Our new car day supply was 43 days to end the quarter. That's going to continue to get better as we move forward. But we're going to do our best not to bring inventories back as high as they were. And I think everybody is going to be doing that, including most of the manufacturers. The margins are going to be good this quarter for new. I mean they may not be quite as robust as they were in the third quarter, but they're still tracking to be really nice. And I expect that to last through the first quarter, too. And if the manufacturers behave appropriately, and they don't oversupply, we can all have higher margins and they can have higher margins. We can all make more money. The problem is when they get into oversupplying cars and all of a sudden, here come all the gains with the incentives and all the bologne, it makes it a lot more difficult. So I think we've got a good couple of quarters ahead of us with much better margins, better inventory management, and hopefully, the world learns from that, and we continue forward like that.

Mark Jordan -- Jefferies -- Analyst

Okay, great. Then just one more, thinking about F&I per unit on the franchise side. I guess, it was up nicely year-over-year, down a bit sequentially. But thinking longer term, how should we think about the opportunity there to continue expanding the F&I per unit?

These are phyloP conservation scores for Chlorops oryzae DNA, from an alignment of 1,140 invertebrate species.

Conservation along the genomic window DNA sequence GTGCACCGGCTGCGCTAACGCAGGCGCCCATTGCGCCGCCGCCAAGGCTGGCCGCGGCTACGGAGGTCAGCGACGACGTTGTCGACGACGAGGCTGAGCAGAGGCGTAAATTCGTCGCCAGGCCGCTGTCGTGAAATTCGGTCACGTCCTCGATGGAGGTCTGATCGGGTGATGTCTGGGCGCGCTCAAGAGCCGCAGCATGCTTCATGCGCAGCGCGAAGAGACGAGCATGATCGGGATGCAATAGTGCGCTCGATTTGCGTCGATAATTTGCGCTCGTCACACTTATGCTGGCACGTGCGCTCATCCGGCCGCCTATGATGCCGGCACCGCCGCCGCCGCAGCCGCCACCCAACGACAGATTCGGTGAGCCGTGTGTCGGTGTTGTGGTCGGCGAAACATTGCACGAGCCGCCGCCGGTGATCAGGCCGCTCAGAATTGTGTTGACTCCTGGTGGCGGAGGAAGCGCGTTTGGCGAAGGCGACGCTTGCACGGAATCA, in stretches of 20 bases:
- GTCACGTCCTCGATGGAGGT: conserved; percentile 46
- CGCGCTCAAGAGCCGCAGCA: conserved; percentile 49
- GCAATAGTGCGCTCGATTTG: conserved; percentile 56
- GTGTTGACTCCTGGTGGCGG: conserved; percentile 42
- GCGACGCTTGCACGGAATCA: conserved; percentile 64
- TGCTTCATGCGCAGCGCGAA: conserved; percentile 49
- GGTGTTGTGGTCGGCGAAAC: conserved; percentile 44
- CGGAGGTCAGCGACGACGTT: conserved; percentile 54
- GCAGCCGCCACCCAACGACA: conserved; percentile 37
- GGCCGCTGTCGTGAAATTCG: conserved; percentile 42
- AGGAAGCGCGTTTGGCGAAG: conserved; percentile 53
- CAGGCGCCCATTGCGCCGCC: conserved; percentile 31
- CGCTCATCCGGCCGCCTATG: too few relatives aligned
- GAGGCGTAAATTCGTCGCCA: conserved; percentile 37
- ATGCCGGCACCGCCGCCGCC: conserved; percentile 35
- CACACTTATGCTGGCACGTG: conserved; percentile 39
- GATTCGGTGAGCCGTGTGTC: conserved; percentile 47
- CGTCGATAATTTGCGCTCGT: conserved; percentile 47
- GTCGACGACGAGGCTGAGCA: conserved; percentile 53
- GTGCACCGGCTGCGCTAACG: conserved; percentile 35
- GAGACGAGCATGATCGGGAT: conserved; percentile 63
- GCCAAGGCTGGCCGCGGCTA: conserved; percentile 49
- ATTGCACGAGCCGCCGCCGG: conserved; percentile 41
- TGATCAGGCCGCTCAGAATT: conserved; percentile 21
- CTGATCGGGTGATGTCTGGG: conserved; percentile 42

Jeff Dyke -- President, Director

I mean, it's -- look, we've got some of our competitors up over $2,000 a copy, and that's where we're headed as well. I think there's tons of upside. We continue to improve every month. We get it a little better and a little better as an organization. And October is no different. It's getting a little better, and we expect that to continue. So I think there's a lot of upside. And when you place that upside, a couple of hundred dollars a car on the kind of volume that we do, that's a big number.

Mark Jordan -- Jefferies -- Analyst

Okay, great. Thank you very much.

Jeff Dyke -- President, Director

You bet.

Operator

There are no further questions at this time. Do you have further remarks?

Jeff Dyke -- President, Director

No. Just to thank everybody for listening in, and we will talk to you on the next call.

Operator

[Operator Closing Remarks]

Duration: 41 minutes

Call participants:

Jeff Dyke -- President, Director

Danny Wieland -- Investor Relations

Heath R. Byrd -- Executive Vice President, Chief Financial Officer

Rick Nelson -- Stephens -- Analyst

Rajat Gupta -- JPMorgan -- Analyst

John Murphy -- Bank of America -- Analyst

Mark Jordan -- Jefferies -- Analyst